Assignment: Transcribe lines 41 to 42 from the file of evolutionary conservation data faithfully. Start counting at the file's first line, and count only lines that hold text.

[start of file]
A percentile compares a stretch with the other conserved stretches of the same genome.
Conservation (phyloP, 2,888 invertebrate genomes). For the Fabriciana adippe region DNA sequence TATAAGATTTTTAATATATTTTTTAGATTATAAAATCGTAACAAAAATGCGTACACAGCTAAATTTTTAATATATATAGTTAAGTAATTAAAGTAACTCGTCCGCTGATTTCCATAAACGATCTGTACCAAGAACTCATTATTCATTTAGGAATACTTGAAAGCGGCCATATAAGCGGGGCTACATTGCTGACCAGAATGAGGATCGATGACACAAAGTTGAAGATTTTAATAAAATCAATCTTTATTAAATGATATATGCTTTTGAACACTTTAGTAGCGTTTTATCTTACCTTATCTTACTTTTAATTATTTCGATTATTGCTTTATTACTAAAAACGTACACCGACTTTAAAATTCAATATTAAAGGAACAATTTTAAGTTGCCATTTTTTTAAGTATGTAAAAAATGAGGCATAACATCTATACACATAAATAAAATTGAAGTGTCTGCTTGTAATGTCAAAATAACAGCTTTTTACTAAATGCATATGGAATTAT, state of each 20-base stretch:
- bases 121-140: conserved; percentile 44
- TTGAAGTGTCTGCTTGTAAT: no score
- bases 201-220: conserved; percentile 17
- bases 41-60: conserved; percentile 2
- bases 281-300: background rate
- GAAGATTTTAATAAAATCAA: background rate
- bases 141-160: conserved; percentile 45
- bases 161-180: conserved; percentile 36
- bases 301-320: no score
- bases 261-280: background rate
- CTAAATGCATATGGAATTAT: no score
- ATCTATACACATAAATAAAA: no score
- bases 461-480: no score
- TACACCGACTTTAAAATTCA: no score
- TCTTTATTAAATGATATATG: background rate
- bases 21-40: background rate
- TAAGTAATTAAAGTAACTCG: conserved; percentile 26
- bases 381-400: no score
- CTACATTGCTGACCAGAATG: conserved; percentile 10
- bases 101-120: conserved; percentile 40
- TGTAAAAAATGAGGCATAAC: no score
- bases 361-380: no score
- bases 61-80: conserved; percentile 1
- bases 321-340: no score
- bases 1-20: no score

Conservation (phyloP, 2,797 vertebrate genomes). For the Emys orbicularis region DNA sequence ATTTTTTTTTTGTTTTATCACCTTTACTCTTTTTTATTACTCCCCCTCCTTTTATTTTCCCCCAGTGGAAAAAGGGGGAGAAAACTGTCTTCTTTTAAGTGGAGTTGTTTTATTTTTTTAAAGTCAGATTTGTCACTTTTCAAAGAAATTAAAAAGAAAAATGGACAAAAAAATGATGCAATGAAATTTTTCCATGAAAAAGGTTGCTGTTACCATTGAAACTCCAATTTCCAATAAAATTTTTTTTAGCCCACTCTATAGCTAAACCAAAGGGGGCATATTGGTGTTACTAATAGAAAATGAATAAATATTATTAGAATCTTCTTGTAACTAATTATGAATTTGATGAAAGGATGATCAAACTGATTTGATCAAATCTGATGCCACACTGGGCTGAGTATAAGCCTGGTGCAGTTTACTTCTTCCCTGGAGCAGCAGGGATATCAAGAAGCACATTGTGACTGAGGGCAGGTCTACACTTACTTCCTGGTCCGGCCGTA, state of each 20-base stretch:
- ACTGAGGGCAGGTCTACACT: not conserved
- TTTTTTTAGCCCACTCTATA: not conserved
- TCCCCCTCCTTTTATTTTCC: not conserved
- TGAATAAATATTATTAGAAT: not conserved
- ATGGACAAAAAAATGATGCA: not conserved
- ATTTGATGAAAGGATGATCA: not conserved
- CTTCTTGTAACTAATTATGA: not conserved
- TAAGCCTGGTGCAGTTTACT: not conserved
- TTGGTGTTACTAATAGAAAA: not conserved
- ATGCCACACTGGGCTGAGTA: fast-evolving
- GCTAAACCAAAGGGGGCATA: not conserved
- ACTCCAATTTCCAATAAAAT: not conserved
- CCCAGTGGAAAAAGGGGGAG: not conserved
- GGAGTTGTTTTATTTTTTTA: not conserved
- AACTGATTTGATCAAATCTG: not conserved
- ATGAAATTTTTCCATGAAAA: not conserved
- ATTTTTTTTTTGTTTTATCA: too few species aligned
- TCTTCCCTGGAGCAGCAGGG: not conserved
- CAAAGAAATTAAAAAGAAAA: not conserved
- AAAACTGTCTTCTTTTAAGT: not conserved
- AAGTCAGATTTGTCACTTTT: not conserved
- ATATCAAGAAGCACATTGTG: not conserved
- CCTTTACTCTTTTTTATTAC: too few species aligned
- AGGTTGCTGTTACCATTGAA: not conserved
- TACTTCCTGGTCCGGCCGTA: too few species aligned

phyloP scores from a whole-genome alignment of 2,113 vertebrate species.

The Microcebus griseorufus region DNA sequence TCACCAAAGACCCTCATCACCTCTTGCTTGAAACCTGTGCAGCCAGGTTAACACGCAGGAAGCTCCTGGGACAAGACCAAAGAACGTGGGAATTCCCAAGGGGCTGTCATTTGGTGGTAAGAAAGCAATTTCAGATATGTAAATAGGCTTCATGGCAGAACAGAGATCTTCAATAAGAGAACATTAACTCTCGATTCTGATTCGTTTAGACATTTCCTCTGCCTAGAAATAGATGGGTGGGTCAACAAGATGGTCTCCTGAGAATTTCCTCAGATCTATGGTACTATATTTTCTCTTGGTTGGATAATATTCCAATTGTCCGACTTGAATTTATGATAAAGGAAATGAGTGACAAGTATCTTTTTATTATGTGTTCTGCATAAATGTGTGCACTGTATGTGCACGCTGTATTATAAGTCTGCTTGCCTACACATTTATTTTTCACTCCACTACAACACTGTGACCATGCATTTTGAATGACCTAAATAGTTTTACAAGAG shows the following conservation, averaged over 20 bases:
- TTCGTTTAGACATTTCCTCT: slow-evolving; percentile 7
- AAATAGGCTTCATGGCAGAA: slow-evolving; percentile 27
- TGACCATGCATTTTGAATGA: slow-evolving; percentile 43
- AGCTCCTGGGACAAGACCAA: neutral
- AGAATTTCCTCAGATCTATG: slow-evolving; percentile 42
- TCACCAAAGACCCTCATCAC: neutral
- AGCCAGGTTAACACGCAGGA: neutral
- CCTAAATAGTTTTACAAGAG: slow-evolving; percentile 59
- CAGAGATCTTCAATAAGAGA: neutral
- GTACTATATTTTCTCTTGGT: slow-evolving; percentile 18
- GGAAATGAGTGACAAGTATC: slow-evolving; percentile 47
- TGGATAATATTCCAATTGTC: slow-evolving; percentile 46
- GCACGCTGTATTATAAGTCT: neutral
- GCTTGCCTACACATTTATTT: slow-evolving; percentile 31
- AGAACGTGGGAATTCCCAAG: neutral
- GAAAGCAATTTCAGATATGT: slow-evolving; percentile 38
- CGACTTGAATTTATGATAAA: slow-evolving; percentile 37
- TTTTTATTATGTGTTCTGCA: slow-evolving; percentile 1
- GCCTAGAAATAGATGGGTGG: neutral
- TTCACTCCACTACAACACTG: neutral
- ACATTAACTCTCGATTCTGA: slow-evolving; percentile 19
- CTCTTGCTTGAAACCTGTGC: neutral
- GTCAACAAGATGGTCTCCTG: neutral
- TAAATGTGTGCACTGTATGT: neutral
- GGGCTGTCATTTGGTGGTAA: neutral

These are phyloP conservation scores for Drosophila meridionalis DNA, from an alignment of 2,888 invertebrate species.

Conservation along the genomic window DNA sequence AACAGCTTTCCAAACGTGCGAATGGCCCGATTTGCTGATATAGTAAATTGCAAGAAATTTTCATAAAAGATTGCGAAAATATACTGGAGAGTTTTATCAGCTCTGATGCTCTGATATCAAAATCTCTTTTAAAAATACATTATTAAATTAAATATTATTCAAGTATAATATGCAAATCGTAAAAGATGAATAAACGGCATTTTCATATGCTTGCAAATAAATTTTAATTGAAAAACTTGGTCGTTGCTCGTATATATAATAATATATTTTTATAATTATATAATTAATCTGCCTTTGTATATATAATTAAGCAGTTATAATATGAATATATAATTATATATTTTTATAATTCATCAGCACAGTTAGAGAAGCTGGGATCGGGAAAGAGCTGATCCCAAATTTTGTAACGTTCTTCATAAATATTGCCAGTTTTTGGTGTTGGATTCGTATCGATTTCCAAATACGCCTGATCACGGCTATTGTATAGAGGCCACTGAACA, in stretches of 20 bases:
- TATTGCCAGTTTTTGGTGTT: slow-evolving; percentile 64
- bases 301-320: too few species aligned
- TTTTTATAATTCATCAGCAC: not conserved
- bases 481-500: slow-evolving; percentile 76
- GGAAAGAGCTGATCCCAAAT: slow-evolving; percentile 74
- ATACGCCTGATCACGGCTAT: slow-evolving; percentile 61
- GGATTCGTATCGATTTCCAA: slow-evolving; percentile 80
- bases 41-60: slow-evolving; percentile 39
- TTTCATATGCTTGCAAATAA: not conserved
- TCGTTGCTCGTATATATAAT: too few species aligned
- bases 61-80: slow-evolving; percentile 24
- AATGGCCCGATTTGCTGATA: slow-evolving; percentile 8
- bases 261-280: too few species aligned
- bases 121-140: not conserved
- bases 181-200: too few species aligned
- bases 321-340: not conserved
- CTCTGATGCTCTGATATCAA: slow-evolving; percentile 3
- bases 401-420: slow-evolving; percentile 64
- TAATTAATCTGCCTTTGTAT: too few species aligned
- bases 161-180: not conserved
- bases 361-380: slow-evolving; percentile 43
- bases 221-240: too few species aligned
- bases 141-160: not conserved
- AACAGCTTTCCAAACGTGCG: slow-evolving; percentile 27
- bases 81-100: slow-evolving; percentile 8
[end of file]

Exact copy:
- CCCAGTGGAAAAAGGGGGAG: not conserved
- GGAGTTGTTTTATTTTTTTA: not conserved